Stroke of Midnight

Stroke of Midnight

"Cinderella" is the last musical for Woodson seniors.

They call themselves "Senior Drama Ladies," "The Brunettes," "Mezzo Buddies." The four dramatically-minded W. T. Woodson seniors have been acting in plays together since they were freshmen, but this fall, Jillian Rizzuto, Andrea Fullerton, Micaela Byrne and Amy Kelch will be singing in their last musical together, Rodgers & Hammerstein’s "Cinderella."

"We’ve all been together since the first audition we ever did," said Jillian. "Ever since then, it’s always been us four."

In their first high-school production, Jillian recalled, all four had minor roles. Now, she said, they are all leads: she plays the fairy godmother; Andrea plays Joy, the gloomy stepsister; Amy plays the queen, Prince Charming’s mother; and Micaela is Cinderella.

Although casting decisions can wreak havoc on the strongest friendships, the four seniors said they felt content with their roles. "We all wanted Cinderella, of course, but we all agreed the best person got it in the end," said Amy, 17.

One of Andrea’s favorite memories of the season so far, she said, is of a few minutes just before the "Cinderella" audition. The girls, who had been through three years and a number of auditions together, huddled in a group and vowed to enjoy the show, no matter what disagreements might come up.

"We said we loved each other and we wanted to make sure our friendship kept staying good," said Andrea.

Still, being a senior in the final musical production of their high school career is more than a little sad, said Amy.

"I’m used to being the youngest," said Andrea. "I remember how seniors were every year, the authority and experience they had." After three years of watching seniors lead the singing warm-ups during practice, she said, now she’s doing the warm-ups.

"Now I’m the one who helps people and gives advice," she said.

"Ever since freshman year, we’ve always been crying about the seniors leaving," said Jillian. The girls all agreed they cannot imagine what they will do at their last production.

"It’s funny, because sometimes the kids panic and say, ‘But we’ve got so many seniors leaving,’ but there’s always juniors waiting there," said Terri Hobson, theater director at Woodson. "It’s like the seniors this year, they’re waiting on their time."

ONE OF THE WOODSON theater department’s traditions is "senior speeches," where all the seniors in the cast get up and speak about their experience in the program.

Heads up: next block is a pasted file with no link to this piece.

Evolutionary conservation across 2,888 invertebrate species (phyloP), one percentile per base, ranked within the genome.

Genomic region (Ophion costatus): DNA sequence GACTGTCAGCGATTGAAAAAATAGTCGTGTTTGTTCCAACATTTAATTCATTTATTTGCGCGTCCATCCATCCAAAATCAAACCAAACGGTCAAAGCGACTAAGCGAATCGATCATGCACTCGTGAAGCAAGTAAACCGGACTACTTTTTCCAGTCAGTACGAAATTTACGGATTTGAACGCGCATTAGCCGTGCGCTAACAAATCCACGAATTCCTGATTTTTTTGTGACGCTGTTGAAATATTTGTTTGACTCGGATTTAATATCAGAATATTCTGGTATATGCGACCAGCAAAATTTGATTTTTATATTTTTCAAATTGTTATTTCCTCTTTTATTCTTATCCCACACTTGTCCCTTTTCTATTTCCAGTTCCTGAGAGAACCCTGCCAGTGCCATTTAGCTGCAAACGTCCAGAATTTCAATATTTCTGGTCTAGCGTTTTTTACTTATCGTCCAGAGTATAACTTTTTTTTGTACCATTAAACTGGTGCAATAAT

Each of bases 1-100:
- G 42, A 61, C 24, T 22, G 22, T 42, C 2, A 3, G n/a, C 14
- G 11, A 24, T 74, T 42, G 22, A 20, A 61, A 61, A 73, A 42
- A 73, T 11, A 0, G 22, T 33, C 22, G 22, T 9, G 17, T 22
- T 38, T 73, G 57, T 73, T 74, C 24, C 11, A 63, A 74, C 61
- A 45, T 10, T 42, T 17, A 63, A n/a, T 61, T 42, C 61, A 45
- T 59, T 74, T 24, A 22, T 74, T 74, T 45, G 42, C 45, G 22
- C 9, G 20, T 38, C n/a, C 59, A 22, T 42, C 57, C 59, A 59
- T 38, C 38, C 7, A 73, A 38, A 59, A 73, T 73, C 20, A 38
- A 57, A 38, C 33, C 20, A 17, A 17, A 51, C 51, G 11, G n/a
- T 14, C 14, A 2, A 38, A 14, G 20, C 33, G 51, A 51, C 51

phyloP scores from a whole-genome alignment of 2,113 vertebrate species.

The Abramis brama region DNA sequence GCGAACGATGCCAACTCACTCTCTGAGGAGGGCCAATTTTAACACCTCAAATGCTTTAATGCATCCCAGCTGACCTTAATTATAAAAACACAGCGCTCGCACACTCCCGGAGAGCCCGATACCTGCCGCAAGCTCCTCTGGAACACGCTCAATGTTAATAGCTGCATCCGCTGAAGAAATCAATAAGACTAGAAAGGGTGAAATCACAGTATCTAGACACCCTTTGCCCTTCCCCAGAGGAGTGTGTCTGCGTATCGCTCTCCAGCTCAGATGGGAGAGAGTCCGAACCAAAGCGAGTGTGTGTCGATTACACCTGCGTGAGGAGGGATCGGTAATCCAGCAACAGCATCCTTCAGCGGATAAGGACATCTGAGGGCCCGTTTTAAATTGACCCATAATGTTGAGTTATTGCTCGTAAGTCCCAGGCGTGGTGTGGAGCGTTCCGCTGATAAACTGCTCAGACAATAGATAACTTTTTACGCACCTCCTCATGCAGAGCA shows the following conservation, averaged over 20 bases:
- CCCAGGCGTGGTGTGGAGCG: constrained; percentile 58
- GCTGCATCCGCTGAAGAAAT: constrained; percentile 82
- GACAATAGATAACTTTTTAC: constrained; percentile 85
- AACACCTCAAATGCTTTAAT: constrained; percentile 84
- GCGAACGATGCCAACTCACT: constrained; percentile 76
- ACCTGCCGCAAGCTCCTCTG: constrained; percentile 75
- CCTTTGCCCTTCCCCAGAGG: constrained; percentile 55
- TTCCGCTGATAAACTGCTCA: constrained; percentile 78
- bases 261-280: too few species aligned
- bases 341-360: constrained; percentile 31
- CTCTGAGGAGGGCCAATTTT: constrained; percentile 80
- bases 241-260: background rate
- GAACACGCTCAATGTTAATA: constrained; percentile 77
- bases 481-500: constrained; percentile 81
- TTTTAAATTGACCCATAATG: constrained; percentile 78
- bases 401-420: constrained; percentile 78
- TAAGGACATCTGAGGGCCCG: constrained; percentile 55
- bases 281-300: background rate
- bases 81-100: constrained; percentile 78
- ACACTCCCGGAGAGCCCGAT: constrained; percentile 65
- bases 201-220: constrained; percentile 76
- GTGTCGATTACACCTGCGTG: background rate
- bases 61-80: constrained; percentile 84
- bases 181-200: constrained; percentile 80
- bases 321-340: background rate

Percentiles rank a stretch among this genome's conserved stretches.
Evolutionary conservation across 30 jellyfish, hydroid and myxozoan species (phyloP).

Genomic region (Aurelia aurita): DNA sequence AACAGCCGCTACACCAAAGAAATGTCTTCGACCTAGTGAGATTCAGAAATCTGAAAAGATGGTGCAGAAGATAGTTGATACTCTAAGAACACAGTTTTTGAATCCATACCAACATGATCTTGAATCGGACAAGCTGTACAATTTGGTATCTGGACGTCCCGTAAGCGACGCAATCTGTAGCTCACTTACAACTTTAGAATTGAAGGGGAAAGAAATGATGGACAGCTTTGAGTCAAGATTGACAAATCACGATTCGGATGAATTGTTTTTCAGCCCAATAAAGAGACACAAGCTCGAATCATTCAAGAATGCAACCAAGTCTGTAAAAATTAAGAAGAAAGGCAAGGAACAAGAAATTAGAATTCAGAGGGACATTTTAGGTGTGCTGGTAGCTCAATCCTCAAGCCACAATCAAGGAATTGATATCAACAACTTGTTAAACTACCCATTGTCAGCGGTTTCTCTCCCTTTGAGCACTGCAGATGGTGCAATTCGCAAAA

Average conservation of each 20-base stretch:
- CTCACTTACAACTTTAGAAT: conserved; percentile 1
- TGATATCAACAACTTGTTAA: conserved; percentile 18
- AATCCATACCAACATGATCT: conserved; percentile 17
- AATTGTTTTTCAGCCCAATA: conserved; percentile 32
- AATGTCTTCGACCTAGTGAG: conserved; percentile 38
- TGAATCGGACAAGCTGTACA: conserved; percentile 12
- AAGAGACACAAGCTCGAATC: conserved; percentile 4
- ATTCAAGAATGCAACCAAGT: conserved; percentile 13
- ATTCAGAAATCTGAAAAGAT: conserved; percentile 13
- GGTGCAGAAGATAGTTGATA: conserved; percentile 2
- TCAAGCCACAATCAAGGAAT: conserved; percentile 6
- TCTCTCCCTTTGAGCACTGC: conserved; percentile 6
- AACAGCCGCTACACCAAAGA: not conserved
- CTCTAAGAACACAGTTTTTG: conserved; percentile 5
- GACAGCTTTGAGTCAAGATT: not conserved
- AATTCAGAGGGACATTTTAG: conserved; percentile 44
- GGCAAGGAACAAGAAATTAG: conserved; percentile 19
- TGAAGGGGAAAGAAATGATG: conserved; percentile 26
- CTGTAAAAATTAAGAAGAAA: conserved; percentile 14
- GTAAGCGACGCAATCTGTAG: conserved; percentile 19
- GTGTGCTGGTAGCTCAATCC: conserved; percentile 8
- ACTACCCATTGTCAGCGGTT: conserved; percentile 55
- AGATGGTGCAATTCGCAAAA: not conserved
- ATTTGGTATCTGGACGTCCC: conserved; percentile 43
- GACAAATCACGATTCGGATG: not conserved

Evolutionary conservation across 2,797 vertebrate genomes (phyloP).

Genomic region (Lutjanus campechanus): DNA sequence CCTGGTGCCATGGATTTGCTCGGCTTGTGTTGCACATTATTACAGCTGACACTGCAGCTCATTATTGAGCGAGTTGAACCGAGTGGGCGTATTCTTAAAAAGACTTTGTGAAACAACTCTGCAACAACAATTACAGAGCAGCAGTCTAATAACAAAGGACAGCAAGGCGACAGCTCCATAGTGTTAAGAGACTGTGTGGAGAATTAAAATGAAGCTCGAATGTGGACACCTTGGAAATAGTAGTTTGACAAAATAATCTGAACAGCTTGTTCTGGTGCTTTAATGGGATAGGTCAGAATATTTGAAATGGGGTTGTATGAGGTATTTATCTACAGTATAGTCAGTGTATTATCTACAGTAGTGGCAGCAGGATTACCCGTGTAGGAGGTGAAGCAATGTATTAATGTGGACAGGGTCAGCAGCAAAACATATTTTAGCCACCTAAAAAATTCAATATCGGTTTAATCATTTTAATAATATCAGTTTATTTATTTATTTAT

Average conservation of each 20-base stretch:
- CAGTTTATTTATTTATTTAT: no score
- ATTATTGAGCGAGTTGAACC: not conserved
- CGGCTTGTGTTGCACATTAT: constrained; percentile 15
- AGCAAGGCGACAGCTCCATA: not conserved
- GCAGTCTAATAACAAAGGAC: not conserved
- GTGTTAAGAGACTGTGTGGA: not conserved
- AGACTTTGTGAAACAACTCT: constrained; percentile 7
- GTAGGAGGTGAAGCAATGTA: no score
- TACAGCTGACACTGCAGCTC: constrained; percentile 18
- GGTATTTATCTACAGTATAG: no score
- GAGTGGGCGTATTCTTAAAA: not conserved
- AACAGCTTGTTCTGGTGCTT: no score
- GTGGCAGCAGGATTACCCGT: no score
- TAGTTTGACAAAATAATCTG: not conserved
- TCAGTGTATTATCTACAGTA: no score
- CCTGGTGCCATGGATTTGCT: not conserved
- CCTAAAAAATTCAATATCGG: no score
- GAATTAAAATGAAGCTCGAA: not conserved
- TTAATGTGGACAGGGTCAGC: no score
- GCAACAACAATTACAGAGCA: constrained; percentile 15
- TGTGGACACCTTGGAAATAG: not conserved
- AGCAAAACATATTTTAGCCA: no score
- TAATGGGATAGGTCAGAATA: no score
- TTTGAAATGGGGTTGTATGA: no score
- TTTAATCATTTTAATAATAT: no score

"We always have to have an earlier call for that," said Hobson. "Most people have to go back after the speeches and re-do their makeup." The speeches are important, she said, with some students preparing theirs in their sophomore year.

Another fun aspect of the show is the "behind-the-scenes gossip," as Amy calls it. Although in the play Cinderella is none too fond of her overbearing stepsisters, in real life Micaela is best friends with one stepsister (Andrea) and sister to the other (Cassie Byrne). In the palace halls, Prince Charming (junior Jeff Walton) falls in love with Cinderella, but in the halls of Woodson, he dates the fairy godmother.

"It’s all the little things that are funny," said Amy.

The Woodson drama program is by no means exclusive. All cast members are good friends, said freshman Leah Bonuccelli.

"Everyone is trying to make me feel very comfortable," she said. "If I mess up, they say, ‘It’s OK.’" Leah, 14, is no stranger to performing, having danced for 10 years and acted in a play at Robert Frost Middle School as well. But high school theater is more fun, she said.

"It’s more laid back," said Leah. "You get to hang out with your friends. I look forward to it, I have theater in the morning and it wakes me up."

Another tradition in the theater department is "secret buddies," where students fill out forms with information about themselves and are randomly paired with other students, who they give anonymous presents to for the remainder of the season. "It’s a nice bonding thing," said Hobson.

"Everyone gets along well," she said. "A lot of kids, in this case, haven’t been in shows before, and it’s fun to watch them start to feel comfortable with everyone."